2011-2012 4FRNT Switchblade, 181cm

2011-2012 4FRNT Switchblade, 181cm, Blister Gear Review

Ski: 2011-2012 4FRNT Switchblade, 181cm 

Dimensions (mm): 122-89-116

Turn Radius: 18.4 meters

Actual Tip to Tail Length (straight tape pull): 179cm

Boots / Bindings: Nordica Supercharger Enforcer / 4FRNT demo, DIN at 10

Mount Location: -1cm from true center

Test Location: Arapahoe Basin

Days Skied: 2

Memorial Day weekend yielded beautiful, sunny weather at Arapahoe Basin. This was quite the change from all the snow A-Basin had been getting the last few weeks. Spring had finally arrived, just in time for A Basin’s biggest party of the year, the 10th Annual Festival of the Brewpubs. It was also the perfect time to test 4FRNT’s newest park ski. Good times!

Arapahoe Basin’s Treeline Park was in excellent condition for this time of the season. A blustery tailwind combatted the slushy conditions and allowed the jumps to stay open most of the weekend, allowing me to spend a couple of full days testing the Switchblade in its element.

For me, the Switchblade’s moderately stiff flex was pretty ideal for a park ski. Butters and presses were manageable, but did require a little bit of effort. Though stiff, the flex was consistent and predictable – there was no guesswork when setting presses of any kind. I frequently found myself skipping jumps and rails so I could jib their rollers. But while butters and nose blocks were a blast on the Switchblade, jumps were really where the ski shined.

Read more2011-2012 4FRNT Switchblade, 181cm

2nd Look: 2012-2013 Black Diamond AMPerage, 185cm

2nd Look: 2011-2012 Black Diamond Amperage, 185cm, Blister Gear Review

Ski: 2012-2013 Black Diamond AMPerage

Dimensions (mm): 142-115-124

Turn Radius: 22 meters

Actual Tip to Tail Length (straight tape pull): 185.4 cm

Boots/ Bindings: Noridca Supercharger Ignition/ Marker Griffon, DIN (10)

Mount Location: +1 from recommended

Test Location: Arapahoe Basin

Days Skied: 2

(Editor’s Note: Our review was conducted on the 11/12 AMPerage, which is unchanged for 12/13.)

When Jonathan Ellsworth and I left Colorado Springs on Saturday, May 21st, temps were already in the 60’s and the sky was bluebird. I was planning to ski 4FRNT’s flagship park ski for next season, the Switchblade, but Mother Nature decided that this late May weekend would be better suited to testing powder skis. Good thing the Black Diamond AMPerage was one of the 11 pairs of skis loaded in to the back of Jonathan’s FJ Cruiser….

11 skis, 4 pairs of boots, 5 packs, 1 kitchen sink.

Read more2nd Look: 2012-2013 Black Diamond AMPerage, 185cm

2nd Look: Icelantic Da’Nollie, 180cm

2nd Look: 2011-2012 Icelantic Da'Nollie, 180cm, Blister Gear Review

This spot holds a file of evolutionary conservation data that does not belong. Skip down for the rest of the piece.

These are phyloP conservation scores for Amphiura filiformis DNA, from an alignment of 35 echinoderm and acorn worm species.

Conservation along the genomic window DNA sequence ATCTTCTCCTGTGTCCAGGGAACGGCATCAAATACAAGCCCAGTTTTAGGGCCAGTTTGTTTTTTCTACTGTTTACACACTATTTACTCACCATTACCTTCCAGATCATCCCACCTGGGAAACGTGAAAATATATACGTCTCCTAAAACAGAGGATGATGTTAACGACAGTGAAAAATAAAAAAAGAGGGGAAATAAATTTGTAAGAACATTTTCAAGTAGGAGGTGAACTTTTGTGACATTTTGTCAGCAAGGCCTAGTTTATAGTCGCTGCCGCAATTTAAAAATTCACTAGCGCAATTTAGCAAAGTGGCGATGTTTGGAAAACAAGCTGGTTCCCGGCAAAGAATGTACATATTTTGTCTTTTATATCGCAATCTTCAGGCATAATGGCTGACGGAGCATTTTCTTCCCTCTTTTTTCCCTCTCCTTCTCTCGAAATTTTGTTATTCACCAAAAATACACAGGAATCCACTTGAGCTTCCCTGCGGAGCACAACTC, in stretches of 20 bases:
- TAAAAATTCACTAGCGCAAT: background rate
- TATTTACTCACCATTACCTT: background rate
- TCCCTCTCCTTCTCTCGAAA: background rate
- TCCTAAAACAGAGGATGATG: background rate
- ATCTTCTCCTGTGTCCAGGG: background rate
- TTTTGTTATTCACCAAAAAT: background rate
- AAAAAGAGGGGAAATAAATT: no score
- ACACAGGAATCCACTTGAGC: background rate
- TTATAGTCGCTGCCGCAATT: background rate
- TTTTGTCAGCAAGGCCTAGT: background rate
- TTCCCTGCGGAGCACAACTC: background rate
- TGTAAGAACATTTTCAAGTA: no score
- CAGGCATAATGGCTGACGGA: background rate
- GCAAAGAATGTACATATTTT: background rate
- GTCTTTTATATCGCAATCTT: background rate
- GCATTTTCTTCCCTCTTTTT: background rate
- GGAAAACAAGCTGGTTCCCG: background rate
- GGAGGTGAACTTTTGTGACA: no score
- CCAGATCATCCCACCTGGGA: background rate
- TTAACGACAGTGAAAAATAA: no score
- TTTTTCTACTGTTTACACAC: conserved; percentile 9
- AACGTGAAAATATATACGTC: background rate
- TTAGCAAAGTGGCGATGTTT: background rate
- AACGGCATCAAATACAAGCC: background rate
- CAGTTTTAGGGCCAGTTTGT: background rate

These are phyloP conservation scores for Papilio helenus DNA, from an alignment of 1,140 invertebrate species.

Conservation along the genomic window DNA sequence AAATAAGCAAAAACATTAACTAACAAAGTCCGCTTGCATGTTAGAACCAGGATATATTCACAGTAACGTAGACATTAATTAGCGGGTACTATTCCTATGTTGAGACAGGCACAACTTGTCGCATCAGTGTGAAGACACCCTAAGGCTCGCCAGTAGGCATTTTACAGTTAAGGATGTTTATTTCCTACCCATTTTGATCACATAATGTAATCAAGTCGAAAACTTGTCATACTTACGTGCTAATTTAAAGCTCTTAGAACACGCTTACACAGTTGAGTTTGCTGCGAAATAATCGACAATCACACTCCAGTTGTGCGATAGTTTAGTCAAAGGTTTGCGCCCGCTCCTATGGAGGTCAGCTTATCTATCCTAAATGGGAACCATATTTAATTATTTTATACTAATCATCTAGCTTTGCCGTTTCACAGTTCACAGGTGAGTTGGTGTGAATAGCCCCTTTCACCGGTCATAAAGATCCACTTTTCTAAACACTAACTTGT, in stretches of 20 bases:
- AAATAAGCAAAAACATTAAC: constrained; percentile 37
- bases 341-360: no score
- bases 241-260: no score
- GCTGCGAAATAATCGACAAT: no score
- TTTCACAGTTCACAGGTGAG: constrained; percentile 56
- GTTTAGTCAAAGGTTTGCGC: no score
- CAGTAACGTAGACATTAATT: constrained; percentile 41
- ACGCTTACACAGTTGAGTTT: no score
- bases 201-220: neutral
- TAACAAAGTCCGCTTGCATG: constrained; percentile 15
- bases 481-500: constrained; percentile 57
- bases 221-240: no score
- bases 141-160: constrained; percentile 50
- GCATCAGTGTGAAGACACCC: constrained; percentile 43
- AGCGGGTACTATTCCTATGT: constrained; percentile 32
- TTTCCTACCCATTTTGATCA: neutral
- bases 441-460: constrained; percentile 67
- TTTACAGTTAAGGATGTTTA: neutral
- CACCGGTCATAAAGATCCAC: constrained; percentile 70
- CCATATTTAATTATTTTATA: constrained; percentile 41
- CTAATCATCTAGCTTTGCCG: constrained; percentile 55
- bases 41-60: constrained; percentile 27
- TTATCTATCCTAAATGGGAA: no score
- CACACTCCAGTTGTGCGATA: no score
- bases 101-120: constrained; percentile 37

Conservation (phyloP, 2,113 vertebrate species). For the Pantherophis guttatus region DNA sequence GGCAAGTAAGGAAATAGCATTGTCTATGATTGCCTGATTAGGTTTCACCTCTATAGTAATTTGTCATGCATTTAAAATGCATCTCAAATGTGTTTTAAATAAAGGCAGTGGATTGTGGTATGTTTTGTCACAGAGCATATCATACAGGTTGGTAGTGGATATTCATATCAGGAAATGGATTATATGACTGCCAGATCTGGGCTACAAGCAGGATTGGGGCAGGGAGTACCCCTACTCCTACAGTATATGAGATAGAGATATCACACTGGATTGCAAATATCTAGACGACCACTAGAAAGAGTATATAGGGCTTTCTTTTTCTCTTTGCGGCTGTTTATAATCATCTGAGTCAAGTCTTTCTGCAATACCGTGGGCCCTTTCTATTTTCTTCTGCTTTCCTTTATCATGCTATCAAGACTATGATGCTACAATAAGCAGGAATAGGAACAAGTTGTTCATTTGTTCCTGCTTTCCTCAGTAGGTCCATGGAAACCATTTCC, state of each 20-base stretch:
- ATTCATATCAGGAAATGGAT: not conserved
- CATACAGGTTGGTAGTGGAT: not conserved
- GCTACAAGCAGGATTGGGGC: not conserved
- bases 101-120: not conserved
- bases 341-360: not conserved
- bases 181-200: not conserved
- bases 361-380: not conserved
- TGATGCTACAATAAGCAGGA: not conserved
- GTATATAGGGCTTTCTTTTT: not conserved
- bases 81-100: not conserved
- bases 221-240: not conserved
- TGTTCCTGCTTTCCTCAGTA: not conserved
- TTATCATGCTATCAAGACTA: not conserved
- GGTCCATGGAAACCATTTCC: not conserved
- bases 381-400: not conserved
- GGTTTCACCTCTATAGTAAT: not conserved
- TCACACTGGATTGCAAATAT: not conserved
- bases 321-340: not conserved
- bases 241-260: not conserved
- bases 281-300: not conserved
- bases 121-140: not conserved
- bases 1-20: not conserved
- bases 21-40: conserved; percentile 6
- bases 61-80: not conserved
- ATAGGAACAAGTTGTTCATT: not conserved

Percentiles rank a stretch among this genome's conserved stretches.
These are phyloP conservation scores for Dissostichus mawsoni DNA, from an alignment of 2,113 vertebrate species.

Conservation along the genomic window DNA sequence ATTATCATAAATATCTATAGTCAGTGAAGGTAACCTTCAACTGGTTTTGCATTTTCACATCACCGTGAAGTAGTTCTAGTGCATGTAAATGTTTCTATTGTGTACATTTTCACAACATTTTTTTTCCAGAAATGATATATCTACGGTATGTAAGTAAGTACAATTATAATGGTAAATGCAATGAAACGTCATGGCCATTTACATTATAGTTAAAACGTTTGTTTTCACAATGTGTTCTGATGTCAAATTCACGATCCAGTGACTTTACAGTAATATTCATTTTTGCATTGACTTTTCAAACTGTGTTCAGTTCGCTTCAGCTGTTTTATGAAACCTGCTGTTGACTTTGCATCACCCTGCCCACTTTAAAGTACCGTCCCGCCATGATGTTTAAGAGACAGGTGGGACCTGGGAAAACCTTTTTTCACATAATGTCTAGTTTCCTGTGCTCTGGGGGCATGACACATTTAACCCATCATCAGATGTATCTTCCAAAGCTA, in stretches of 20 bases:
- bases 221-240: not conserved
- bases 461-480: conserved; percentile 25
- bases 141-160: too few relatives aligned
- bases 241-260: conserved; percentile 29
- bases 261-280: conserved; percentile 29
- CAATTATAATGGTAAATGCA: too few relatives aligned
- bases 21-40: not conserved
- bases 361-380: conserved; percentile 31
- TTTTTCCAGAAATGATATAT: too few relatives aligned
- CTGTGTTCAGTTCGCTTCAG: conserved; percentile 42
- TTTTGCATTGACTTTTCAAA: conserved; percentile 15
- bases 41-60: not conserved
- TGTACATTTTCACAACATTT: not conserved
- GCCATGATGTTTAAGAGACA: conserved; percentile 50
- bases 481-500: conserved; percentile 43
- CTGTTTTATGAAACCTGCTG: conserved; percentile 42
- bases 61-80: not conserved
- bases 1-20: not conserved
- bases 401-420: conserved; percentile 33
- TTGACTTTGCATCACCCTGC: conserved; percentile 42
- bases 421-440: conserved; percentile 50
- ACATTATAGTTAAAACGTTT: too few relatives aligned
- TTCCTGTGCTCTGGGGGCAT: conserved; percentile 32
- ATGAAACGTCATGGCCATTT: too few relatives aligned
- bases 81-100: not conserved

Will Brown reviews the Icelantic Da'Nollie, Blister Gear Review
13/14 Icelantic Da’Nollie

Ski: 2013-2014 Icelantic Da’Nollie, 180cm

Dimensions (mm): 118-88-118

Turn Radius: 20 meters

Actual tip to tail length: 177.2 cm

Boots / Bindings: Nordica Supercharger Ignition / Marker Griffon, DIN (10)

Mount Location: Core Center

Test Location: Arapahoe Basin

Days Skied: 2

[Editor’s Note: Our review was conducted on the 11/12 Da’Nollie, which is unchanged for 12/13 and 13/14, except for the graphics.]

You may know Icelantic because of their fresh graphics and unusual designs, like the relatively short Shaman with that enormous shovel.

The 11/12 Icelantic Da’Nollie, however, is nothing revolutionary design-wise as far as park skis go; but it’s just about as good as park skis come.

When I arrived at A-Basin for what would be my first day on the Da’Nollie, I was still recovering from the previous day’s bluegrass festival and end of the year party.  Needless to say, I was a little low on energy that first day. My first run on the Da’Nollie, however, snapped me out of my morning stupor, and I quickly learned that the Da’Nollie is a very lively and playful ski.  I took a few laps on Black Mountain Express while I waited for the rest of the BLISTER crew to get ready, and I was immediately impressed. I found the Da’Nollie to be very quick from edge to edge, and it felt lively when carving – responding well to my every move.

Read more2nd Look: Icelantic Da’Nollie, 180cm

Commencal Supreme DHv2 – Atherton Edition

Commencal Supreme DHv2 - Atherton Edition, Blister Gear Review

Commencal Supreme DHv2 - Atherton Edition, Blister Gear ReviewFrame: 2011 Commencal Supreme DHv2 – Atherton Edition, with Fox RC4 rear shock, size L/XL.

Intended Use: DH Race

Geometry Chart: Commencal Supreme DHv2

Rider: 6’2”, 205 lbs., athletic, technically proficient, fast and fluid.